How to apply analytics to D&I people strategies to drive organisational change

Bringing advanced insight and analytics capability to bear on diversity, equity and inclusion people decisions is crucial to driving lasting and effective organisational change.

About 70% of organisational change programmes fail to meet their objectives according to McKinsey research carried out a few years ago. The percentage is even less when it comes to diversity and inclusion (D&I) initiatives.

To make the most of D&I organisational change, professionals need to understand that building a diverse workforce is only part of the equation. Large-scale D&I organisational change is more likely to stick if D&I professionals apply equal discipline and rigour to the hard and soft elements that matter.

Ahead of his talk at the upcoming DiversityQ D&I Practitioners Summit in San Francisco, March 26, Dr. Don Trahan, Director of REDI, NeighborWorks America, discusses the dangers of not using data, analytics and the principles of change management as guiding factors to drive inclusive organisational change.

Organisational change management

“Real change will only come when metrics are used to transform the workplace into an inclusive environment,” says Trahan.

“For D&I professionals to succeed, they need to have a holistic understanding of their organisation, and how it influences employees and the customers it serves.

“It is about truly being sensitive to using qualitative and quantitative metrics. And, being able to look at predictive factors to inform any sort of strategic plan and organisational change. There is a sense that some organisations want to rush ahead and bypass vital steps.”

The fundamental steps to effective organisational change are:

  • Capture the right data – qualitative and quantitative metrics and predictive factors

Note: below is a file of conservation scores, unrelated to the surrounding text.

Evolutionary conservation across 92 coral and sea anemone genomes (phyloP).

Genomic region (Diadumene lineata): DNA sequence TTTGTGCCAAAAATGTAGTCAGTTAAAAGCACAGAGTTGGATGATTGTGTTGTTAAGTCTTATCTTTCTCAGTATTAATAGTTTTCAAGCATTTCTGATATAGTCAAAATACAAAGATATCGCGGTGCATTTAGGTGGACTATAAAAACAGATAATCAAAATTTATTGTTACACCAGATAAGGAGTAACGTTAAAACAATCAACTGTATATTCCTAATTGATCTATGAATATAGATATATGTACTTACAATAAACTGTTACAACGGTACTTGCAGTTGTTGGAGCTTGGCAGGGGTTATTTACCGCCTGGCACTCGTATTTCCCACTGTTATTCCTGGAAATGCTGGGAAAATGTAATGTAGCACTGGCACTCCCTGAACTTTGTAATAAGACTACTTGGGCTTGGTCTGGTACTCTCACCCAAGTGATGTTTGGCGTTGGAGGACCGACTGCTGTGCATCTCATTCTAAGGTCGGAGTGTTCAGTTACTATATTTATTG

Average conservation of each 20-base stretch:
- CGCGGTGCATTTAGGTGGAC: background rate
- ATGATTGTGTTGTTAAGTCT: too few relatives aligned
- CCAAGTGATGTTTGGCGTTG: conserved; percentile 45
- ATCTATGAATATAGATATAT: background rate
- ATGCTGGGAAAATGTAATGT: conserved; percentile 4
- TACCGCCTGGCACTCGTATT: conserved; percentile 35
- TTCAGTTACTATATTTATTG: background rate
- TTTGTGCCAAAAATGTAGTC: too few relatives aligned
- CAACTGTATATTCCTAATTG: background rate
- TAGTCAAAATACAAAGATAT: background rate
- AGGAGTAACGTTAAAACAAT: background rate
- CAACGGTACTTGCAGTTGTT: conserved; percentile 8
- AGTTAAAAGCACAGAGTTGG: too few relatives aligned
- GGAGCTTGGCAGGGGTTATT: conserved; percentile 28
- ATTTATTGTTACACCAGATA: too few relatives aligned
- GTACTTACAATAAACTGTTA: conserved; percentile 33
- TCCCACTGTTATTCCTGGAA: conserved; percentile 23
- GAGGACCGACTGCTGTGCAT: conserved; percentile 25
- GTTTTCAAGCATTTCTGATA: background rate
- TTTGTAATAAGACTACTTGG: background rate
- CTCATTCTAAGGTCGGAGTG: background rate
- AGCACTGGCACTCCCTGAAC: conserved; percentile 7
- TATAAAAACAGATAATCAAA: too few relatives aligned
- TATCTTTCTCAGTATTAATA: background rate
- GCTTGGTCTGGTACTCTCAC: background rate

• Understand existing baselines
  • Identify defined metrics that align with business goals
  • Use change management to shape internal practices

Trahan’s advice to D&I professionals wanting to imbed meaning full organisational change is: “Be proactive and know what the data is telling you about your company structure, recruitment, retention, the marketplace, how it serves its customers and what disparities exist.

“Look at the existing ‘climate’, understand the business case for the work you do and do your due diligence to ensure you have the support to accomplish your goals.”


Trahan adds: “Know your company’s desired outcome and make sure you have AIIR: accountability, the infrastructure, incentives and the necessary resources to guide the work. This is the foundation to organisational change and change management, which takes time.”

The impact of not using data, analytics and the principles of change management to drive diversity, equity and inclusion organisational change is significant, says Trahan. “We will continue to see a decline in retention, recruitment and customer loyalty due to negative press. This, in turn, makes it difficult for organisations to meet their fiscal responsibilities or desires.”

Trahan adds: “Inclusive organisational change can bring many business benefits but one area, some have been slow to respond to is flexible working.

“This is one of the most profound areas of interest in the work-life balance argument that without the correct policies in place will continuously lead to a decline or lack of recruitment in employees from diverse backgrounds.”

On why it is taking organisations a long time to change, Trahan believes it is due to “a lack of understanding of their current climate. It is common practice for businesses to do a climate assessment every few years. The challenge is that in the absence of continual self-assessments, you are guiding your business practices based on dated information and are being reactive rather than proactive. This results in a disconnect, both internally and externally, as the environment continues to evolve.”

Hear more from Dr. Don Trahan by joining him at the DiversityQ D&I Practitioners Summit in San Francisco on March 26, or subscribe to the DiversityQ newsletter for further updates.  

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